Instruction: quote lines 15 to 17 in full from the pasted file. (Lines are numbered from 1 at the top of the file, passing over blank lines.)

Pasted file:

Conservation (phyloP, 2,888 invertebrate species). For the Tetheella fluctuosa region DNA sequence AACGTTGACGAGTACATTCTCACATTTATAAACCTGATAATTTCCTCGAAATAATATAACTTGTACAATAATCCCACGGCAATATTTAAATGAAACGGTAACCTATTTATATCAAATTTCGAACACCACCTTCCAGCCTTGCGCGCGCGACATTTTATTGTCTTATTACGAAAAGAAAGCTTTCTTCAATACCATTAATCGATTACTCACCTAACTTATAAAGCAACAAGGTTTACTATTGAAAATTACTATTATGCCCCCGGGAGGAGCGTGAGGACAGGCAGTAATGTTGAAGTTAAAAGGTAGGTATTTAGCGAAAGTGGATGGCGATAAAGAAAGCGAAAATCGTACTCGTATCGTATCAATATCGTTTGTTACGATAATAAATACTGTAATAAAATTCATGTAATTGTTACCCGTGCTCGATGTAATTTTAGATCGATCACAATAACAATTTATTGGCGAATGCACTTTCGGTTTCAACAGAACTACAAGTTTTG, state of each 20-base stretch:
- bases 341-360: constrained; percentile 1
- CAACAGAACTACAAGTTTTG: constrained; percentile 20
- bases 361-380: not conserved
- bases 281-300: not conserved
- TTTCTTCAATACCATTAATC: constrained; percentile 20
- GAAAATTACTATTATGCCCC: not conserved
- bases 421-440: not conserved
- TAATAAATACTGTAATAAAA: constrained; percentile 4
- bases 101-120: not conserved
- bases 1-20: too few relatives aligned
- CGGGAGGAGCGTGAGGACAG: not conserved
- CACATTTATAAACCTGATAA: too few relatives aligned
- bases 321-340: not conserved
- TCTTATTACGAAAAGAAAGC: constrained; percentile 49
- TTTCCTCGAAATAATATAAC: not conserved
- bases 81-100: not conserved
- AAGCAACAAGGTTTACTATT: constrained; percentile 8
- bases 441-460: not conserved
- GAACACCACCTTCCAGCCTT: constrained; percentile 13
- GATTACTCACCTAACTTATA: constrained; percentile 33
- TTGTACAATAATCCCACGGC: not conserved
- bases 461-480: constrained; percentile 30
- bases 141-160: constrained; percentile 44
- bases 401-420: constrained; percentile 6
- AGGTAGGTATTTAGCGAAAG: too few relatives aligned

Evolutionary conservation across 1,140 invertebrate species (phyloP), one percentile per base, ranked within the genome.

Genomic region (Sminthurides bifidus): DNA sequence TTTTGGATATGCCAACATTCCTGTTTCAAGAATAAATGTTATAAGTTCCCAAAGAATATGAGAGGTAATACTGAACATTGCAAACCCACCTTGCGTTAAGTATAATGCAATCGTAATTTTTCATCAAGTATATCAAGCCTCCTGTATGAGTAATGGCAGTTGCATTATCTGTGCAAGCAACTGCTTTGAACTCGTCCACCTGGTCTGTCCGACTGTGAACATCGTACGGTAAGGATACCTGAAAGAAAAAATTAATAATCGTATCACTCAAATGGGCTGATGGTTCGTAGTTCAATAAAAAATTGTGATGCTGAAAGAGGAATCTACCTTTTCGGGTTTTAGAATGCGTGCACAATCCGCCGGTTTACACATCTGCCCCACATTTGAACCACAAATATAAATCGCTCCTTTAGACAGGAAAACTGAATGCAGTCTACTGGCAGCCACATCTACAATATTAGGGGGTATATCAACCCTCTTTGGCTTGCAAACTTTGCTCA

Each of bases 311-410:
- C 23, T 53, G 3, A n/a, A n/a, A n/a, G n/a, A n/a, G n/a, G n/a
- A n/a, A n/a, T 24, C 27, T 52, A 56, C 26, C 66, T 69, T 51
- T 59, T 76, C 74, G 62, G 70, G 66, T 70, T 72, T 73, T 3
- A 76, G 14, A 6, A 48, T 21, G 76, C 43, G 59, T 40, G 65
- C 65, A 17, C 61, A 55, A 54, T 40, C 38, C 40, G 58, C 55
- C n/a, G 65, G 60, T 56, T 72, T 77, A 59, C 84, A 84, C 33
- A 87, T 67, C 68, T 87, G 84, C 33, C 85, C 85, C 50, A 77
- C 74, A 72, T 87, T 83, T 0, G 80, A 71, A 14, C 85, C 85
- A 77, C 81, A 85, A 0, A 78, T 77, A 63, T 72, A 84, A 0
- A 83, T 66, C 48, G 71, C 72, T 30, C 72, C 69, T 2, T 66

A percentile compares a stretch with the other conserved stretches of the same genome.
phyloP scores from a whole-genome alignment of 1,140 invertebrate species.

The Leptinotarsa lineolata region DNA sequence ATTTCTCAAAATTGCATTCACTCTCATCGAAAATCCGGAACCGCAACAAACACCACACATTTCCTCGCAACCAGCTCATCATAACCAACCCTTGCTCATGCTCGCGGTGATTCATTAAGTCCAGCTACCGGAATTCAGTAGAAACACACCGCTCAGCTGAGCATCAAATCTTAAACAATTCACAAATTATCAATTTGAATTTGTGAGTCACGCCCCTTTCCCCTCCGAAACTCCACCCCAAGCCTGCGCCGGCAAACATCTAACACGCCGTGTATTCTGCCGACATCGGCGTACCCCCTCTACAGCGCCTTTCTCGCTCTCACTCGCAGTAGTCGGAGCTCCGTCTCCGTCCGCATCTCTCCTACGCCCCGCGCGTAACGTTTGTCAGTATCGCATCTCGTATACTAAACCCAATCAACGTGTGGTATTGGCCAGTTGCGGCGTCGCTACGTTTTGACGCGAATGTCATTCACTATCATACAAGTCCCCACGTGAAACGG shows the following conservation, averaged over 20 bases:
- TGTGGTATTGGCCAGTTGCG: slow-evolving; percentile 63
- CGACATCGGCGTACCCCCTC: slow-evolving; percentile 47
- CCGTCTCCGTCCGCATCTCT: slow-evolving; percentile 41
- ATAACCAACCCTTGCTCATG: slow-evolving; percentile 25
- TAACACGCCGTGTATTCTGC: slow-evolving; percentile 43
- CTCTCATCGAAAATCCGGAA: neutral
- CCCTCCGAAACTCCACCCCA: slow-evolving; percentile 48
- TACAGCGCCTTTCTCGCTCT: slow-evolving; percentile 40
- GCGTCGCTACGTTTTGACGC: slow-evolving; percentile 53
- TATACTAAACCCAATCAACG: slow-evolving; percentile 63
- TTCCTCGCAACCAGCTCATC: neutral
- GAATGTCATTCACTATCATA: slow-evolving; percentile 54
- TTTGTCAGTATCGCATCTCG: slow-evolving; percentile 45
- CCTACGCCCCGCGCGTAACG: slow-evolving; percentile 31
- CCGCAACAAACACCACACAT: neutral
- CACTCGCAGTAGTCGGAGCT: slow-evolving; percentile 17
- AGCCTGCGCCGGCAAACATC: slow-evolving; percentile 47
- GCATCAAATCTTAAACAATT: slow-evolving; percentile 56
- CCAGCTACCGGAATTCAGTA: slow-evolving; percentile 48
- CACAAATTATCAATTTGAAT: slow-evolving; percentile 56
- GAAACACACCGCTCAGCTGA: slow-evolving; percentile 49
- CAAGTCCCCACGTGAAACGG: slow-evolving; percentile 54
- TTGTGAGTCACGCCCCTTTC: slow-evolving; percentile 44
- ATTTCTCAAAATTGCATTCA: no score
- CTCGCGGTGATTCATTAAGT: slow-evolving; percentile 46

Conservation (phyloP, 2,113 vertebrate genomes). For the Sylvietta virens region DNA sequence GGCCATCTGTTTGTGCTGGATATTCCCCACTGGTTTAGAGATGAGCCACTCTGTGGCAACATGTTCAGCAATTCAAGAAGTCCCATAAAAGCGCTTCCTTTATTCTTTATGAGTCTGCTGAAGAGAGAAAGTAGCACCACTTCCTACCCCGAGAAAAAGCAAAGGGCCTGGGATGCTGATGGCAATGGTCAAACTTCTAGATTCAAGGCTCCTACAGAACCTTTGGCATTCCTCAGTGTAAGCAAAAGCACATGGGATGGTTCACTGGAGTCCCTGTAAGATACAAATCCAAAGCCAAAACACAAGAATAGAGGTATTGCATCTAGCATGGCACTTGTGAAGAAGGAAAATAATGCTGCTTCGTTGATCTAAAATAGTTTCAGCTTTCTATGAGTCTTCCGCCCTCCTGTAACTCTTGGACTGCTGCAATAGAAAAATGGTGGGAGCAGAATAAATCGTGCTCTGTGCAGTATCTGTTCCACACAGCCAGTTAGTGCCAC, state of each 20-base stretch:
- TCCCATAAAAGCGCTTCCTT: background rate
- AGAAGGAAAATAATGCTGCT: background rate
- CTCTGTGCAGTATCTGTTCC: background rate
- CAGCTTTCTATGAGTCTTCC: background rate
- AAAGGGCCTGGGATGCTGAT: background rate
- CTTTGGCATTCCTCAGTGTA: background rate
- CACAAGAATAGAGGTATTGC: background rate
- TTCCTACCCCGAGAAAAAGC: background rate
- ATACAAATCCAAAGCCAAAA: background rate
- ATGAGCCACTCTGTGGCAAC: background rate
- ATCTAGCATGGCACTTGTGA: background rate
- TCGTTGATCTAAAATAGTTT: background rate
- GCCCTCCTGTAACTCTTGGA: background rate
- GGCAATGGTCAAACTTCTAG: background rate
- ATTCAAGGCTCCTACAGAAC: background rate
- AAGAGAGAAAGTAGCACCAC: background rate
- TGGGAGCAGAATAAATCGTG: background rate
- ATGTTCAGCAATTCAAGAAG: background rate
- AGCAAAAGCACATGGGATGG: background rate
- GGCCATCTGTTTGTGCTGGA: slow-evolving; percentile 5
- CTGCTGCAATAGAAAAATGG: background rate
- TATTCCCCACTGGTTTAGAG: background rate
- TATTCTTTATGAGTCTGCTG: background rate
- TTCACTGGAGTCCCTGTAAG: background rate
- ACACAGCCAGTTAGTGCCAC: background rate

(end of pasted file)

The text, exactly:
- TCTTATTACGAAAAGAAAGC: constrained; percentile 49
- TTTCCTCGAAATAATATAAC: not conserved
- bases 81-100: not conserved